Nigeria’s money supply increased to N64.3 trillion in the month of June 2023 the highest we have ever recorded in Nigeria.
This compares to N55.5 trillion recorded in the month of May or a whopping N8.8 trillion increase. This is according to the latest data from the central bank of Nigeria as contained in its money and credit stats.
The money supply, also known as M2, refers to the total amount of money available in an economy at a specific point in time.
It encompasses physical currency, such as coins and banknotes, as well as various types of deposits held by individuals, businesses, and institutions in banks and other financial institutions.
Why this matters: Money supply serves as an important indicator for assessing interest rates and the potential for inflation in a given period.
- The current increase in money supply in Nigeria coincides with challenges such as rising inflation, pressure on the exchange rate, and lower interest rates.
- This situation implies that as the money supply expands, there is a higher likelihood of inflation rising, thereby reducing purchasing power.
- Additionally, a higher money supply can lead to lower interest rates, particularly when there is limited availability of investment assets.
- Consequently, this can make Nigerian assets less attractive to foreign investors, which is problematic since Nigeria relies on importing dollars into the country.
- In an interview on Arise Tv Ugodre, the founder of Nairametrics, suggested that the increase in money supply might be influencing inflation and contributing to the prevailing low-interest rates.
As the central bank’s monetary policy committee convenes to discuss monetary policy, the impact of the increased money supply on their decision regarding the monetary policy rate (MPR) will likely be a primary topic of discussion.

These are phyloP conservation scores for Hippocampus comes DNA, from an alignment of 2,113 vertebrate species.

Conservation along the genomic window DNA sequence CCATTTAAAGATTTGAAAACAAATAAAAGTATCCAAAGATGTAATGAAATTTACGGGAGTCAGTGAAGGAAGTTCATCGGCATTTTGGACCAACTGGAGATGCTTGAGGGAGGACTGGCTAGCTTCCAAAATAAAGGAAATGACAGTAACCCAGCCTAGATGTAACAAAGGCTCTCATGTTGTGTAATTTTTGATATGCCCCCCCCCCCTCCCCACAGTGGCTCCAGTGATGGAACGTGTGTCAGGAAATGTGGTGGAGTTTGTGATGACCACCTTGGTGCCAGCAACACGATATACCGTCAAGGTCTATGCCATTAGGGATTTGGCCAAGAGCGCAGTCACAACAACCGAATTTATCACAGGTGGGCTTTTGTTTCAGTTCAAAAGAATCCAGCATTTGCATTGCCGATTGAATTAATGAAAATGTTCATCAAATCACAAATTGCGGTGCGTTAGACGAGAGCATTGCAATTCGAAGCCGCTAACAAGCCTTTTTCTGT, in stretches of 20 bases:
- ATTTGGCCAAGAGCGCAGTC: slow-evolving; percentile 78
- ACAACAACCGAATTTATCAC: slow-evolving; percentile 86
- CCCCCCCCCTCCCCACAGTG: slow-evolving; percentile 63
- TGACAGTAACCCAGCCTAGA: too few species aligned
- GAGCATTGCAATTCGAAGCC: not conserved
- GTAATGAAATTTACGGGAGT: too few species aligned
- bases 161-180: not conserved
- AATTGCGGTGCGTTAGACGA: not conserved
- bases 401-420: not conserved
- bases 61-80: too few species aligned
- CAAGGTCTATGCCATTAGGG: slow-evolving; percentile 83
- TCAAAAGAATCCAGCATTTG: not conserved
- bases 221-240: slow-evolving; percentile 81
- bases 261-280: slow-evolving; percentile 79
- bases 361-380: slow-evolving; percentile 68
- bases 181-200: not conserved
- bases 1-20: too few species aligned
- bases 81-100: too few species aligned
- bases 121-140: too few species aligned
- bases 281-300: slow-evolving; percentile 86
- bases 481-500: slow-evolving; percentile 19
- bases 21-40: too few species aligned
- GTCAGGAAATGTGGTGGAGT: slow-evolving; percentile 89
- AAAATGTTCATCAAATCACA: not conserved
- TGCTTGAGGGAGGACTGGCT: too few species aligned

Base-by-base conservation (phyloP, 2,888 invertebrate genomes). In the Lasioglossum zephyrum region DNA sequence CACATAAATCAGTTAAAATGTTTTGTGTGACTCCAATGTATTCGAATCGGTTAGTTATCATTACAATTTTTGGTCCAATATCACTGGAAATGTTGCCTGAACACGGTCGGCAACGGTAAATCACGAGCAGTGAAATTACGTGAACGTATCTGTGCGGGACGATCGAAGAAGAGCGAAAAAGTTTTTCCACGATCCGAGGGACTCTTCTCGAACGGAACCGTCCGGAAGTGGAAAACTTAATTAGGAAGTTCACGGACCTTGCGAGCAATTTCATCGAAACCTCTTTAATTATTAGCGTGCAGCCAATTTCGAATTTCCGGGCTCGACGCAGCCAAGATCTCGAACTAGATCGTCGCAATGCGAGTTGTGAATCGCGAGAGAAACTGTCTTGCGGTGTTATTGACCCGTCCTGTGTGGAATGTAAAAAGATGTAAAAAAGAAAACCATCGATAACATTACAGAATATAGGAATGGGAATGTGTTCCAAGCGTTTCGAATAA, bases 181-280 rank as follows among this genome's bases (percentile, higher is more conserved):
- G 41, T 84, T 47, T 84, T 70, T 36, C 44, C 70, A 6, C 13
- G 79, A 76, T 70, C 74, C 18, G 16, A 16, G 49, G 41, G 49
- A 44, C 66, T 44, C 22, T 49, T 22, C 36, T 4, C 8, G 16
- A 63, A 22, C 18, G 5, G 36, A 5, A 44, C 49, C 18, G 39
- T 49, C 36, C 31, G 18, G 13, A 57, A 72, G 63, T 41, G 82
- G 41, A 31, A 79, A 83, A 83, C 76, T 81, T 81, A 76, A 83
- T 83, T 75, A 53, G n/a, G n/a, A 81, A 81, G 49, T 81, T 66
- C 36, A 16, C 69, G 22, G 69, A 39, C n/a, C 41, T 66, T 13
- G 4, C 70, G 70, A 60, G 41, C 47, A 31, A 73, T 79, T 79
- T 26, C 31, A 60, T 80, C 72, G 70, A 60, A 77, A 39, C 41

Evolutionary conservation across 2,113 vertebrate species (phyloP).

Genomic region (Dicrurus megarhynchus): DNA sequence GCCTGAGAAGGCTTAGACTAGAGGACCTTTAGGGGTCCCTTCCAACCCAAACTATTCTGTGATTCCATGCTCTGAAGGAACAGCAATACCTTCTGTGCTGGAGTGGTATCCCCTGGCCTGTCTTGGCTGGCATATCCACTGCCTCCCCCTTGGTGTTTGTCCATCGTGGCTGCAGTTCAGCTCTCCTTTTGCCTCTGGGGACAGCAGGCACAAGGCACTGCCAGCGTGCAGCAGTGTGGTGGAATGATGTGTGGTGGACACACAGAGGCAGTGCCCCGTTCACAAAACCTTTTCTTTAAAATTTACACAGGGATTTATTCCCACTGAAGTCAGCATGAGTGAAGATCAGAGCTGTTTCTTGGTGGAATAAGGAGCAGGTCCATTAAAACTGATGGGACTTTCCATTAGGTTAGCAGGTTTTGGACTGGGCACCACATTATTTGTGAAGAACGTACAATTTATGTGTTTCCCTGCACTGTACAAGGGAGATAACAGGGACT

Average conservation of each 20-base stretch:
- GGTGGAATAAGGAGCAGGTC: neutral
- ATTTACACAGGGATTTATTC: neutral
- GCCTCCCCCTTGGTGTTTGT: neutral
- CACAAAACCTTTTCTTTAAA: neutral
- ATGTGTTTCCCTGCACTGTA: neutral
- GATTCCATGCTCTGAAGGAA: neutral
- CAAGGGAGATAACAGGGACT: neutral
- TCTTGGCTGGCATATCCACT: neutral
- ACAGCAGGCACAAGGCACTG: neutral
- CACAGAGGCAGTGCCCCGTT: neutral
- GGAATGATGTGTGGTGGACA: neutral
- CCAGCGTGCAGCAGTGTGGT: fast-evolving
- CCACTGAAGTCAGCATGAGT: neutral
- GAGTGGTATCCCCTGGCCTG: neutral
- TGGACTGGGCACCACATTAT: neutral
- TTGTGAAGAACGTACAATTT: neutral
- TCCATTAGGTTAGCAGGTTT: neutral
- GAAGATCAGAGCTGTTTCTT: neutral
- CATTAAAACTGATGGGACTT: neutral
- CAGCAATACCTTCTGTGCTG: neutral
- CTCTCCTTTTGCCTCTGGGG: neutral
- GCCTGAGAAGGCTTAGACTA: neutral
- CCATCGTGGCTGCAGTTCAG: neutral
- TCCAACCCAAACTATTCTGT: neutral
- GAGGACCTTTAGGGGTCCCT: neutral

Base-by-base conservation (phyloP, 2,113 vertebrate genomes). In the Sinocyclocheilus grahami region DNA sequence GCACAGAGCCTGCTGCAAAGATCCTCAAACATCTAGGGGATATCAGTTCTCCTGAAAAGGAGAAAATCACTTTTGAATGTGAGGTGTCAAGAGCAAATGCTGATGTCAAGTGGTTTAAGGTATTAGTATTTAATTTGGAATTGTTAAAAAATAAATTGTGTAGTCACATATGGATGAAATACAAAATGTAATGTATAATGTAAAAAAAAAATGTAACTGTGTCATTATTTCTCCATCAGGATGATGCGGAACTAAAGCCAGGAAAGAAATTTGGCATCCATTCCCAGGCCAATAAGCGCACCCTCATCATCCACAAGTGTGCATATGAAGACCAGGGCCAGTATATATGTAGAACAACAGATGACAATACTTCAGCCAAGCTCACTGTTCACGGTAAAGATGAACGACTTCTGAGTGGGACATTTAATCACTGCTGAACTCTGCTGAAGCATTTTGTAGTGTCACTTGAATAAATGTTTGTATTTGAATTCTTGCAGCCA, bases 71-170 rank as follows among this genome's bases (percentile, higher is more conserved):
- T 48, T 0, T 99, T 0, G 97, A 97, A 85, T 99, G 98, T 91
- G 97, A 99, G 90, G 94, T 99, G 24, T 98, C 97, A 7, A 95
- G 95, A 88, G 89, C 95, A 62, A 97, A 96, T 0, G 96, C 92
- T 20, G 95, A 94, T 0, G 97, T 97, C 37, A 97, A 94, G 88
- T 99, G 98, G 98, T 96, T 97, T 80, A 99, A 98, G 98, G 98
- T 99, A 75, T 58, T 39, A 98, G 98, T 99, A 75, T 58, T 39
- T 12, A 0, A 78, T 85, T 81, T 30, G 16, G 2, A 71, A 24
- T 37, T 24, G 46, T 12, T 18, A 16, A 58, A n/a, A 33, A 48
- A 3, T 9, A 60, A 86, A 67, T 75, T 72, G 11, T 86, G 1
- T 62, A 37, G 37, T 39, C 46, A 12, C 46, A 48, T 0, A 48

Key highlights of the data
M2 breakdown – A preliminary examination of the data indicates that two components of the money supply, namely demand deposits, quasi money, and currency outside banks, also experienced increases.
- In particular, quasi-money, which refers to financial instruments that can be readily converted to cash, saw a significant rise of N6.8 trillion during the month.
- Analysts at Nairametrics suggest that this increase may be attributed to the revaluation of certain dollar-based investments.
- Furthermore, demand deposits, which mainly consist of chequing accounts or cash held in banks that can be withdrawn without prior notice, experienced growth of N1.9 trillion.
- As for currency outside banks, it only saw a modest increase of N80.8 billion.
M3 also increases – In addition to the components of M2, there is another measure of the money supply known as M3, which includes the sum of net domestic assets and net foreign assets.
- Both of these components experienced increases on a month-on-month basis.
- Notably, net foreign assets witnessed a significant rise, adding N6.1 trillion to the N4.9 trillion recorded in May 2023, resulting in a total of N11.1 trillion.
- This figure represents the highest level seen since November 2019 when net foreign assets reached as high as N14 trillion.
- During that time, Nigeria attracted significant foreign portfolio inflows due to higher interest rates.
The relationship between M3 and M2 indicates a combination of factors contributing to the increase, including the revaluation of dollar assets, the addition of new assets, and credit creation during the month.